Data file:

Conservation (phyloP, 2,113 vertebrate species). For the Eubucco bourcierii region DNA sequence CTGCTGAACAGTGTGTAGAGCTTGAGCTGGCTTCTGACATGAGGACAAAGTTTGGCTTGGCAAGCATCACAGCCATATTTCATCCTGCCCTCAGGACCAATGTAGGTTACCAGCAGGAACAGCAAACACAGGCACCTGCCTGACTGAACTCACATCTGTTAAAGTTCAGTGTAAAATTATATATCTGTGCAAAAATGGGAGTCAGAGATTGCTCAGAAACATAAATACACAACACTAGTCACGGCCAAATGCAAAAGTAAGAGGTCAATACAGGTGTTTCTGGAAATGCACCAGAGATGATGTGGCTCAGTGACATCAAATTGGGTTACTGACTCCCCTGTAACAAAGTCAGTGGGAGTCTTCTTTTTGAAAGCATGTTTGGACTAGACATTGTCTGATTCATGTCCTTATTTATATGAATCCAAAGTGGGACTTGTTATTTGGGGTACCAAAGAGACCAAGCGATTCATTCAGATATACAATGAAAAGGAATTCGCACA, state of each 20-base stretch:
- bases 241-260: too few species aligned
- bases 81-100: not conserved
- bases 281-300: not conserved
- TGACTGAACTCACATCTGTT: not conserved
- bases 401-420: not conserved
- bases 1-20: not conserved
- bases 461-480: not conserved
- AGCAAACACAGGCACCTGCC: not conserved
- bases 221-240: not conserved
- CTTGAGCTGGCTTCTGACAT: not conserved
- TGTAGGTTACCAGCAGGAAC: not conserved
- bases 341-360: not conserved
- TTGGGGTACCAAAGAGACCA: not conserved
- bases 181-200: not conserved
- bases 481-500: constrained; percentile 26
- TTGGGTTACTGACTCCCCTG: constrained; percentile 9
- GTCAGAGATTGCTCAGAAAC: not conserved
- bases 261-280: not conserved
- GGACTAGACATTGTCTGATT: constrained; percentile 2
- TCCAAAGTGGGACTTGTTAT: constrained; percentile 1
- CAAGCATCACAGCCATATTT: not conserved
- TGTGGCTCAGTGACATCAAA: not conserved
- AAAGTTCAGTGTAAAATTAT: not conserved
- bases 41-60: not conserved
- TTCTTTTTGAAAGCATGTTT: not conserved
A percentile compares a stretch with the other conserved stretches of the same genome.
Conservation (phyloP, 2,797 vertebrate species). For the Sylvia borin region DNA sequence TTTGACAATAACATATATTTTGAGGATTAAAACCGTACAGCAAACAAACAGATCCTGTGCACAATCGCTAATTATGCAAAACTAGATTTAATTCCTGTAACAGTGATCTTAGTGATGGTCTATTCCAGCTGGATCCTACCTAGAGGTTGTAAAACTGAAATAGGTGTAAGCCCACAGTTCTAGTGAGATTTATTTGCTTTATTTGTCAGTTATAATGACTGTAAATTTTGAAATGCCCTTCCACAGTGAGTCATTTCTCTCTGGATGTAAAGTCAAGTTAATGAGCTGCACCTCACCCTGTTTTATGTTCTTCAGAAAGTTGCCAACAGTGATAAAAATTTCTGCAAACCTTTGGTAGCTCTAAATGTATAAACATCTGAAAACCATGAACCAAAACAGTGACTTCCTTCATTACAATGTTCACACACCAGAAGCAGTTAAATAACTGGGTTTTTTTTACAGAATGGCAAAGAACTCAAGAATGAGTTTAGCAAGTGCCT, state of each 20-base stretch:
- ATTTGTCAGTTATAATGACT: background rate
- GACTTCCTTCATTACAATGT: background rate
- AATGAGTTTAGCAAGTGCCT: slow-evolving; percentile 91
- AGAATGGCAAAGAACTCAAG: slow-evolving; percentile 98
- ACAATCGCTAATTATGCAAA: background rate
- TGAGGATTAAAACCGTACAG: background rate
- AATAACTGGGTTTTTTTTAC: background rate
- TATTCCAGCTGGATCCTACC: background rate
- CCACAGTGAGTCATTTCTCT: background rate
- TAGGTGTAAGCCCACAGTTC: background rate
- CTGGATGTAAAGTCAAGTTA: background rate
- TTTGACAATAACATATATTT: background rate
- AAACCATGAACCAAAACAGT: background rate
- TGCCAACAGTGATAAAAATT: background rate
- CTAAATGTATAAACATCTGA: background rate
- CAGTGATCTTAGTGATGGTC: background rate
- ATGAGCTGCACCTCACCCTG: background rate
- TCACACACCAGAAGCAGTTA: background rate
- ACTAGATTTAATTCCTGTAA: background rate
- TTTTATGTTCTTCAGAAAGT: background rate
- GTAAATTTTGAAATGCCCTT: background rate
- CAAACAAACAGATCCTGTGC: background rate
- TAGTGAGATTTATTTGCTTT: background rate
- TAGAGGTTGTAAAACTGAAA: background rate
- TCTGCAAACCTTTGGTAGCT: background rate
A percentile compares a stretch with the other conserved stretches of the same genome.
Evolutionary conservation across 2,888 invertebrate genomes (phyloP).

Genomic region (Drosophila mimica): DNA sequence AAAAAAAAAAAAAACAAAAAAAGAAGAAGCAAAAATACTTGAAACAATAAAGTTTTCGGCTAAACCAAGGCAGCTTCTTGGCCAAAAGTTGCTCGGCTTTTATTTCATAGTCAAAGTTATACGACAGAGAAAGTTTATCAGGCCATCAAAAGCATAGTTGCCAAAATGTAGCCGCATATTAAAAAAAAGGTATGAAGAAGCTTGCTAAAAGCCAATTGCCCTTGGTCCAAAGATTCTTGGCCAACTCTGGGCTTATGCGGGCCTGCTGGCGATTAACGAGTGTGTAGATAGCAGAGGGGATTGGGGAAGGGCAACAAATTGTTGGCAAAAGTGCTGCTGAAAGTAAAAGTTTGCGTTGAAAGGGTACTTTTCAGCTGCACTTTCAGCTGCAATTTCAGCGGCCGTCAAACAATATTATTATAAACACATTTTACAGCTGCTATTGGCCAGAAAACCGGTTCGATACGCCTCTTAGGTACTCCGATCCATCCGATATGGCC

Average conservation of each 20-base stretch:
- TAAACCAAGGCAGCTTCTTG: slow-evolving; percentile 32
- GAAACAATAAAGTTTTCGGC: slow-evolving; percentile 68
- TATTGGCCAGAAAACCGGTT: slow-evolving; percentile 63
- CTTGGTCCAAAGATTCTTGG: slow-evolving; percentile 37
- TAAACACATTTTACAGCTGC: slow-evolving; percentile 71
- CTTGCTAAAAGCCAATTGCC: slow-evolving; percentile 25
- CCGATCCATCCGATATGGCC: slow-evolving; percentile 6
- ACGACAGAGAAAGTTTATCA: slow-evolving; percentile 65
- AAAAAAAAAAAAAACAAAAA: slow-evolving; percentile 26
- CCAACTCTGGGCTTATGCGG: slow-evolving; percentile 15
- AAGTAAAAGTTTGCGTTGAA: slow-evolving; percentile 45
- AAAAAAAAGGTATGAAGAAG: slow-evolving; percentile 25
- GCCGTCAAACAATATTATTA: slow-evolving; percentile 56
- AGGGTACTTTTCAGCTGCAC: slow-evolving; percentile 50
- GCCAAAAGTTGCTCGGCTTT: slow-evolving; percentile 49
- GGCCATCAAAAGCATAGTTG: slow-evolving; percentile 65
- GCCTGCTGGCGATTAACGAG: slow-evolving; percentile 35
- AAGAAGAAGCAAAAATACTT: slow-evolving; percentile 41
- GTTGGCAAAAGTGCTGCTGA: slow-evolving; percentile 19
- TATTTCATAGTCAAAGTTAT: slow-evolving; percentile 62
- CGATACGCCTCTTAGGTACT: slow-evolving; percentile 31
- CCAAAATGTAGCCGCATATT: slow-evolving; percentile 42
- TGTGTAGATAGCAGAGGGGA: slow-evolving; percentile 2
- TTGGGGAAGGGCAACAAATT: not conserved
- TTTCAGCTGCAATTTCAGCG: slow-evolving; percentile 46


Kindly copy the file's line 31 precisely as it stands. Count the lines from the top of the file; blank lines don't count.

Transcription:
- AATGAGTTTAGCAAGTGCCT: slow-evolving; percentile 91